This bill authorizes the commissioner to confiscate companion animals maintained in violation of this bill and to enter into cooperative agreements with local or federal animal welfare agencies or national humane organizations to house and provide for the humane treatment of the animals. The commissioner would also have the authority to petition the court in which a violation of this bill or criminal offense against animals is being heard to request that the commercial breeder or person commercially breeding in violation of this bill be ordered to post security for the care of the animals. The commissioner may enter into cooperative agreements with local and federal agencies for purposes of implementing this bill.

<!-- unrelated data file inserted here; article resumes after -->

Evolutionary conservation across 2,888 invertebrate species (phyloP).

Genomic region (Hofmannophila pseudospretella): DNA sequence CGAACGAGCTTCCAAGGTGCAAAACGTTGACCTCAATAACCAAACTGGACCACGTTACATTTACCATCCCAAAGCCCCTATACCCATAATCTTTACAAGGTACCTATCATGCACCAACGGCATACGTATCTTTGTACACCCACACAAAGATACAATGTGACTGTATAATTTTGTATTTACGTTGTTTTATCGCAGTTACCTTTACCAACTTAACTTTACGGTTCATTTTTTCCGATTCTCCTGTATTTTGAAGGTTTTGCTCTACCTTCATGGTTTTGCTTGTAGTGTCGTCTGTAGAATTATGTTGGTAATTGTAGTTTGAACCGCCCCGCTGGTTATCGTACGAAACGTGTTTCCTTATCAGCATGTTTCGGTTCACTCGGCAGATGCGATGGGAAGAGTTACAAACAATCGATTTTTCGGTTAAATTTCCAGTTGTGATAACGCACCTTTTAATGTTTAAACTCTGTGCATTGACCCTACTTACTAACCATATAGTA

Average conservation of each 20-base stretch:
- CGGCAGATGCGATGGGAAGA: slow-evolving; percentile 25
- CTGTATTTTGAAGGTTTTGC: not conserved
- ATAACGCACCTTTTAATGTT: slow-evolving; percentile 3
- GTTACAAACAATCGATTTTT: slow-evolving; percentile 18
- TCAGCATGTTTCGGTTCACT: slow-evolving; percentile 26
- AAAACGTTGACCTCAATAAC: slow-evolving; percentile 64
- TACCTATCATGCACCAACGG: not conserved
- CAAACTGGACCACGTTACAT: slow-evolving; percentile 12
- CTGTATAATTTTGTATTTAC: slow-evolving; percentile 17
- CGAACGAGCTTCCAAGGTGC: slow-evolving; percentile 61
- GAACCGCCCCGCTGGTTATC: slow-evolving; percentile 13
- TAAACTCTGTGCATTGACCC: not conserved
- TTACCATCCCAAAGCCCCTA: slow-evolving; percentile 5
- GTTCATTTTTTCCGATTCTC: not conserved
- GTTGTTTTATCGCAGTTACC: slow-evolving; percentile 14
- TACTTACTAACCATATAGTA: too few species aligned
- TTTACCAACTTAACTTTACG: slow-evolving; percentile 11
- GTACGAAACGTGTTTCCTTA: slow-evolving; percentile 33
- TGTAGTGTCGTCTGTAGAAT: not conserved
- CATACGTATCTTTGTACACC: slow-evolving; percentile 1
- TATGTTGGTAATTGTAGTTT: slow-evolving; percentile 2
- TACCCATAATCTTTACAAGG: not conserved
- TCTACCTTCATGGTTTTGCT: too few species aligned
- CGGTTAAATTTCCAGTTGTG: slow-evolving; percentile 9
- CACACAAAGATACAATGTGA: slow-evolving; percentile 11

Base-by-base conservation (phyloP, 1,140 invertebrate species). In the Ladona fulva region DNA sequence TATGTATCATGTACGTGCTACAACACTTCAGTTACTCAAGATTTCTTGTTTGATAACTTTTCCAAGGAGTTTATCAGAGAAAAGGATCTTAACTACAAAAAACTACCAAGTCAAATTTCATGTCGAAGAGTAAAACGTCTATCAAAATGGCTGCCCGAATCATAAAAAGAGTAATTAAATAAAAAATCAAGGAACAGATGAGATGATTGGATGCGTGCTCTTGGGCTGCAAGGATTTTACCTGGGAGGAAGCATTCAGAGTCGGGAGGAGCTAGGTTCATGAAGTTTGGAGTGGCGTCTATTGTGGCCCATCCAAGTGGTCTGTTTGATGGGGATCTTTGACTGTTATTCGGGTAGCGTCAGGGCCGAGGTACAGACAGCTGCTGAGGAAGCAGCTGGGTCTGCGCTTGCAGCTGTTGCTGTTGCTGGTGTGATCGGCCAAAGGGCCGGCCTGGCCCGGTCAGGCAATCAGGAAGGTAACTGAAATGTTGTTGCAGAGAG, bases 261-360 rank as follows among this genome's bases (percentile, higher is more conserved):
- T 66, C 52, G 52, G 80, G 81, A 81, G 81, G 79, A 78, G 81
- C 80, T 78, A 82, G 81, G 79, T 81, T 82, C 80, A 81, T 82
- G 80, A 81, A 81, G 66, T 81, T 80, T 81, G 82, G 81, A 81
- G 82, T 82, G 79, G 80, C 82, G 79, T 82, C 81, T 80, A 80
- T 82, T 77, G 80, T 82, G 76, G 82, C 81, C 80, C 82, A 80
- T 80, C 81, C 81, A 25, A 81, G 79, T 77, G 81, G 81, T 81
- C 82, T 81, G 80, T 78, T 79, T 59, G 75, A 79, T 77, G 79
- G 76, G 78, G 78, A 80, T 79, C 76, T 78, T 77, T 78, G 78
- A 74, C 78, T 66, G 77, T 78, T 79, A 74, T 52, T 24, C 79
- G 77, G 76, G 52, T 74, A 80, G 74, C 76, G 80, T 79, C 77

The following violations of this bill would also be deemed to be violations of the Tennessee Consumer Protection Act of 1977:

(1) Each companion animal sold, offered for sale, or advertised while the dealer or commercial breeder is unlicensed or has had such license suspended or revoked; and
(2) Each unfair or deceptive statement, material omission, or action taken by a commercial breeder.

Any commercial breeder who commits a violation of the Act as described above in (1) or (2) would be subject to a remedial civil penalty for each separate violation not to exceed $1,000. Upon reason to believe that a commercial breeder is selling dogs or cats while unlicensed, the attorney general, after consultation with the director of the division of consumer affairs, may issue a pre-filing request for consumer protection information in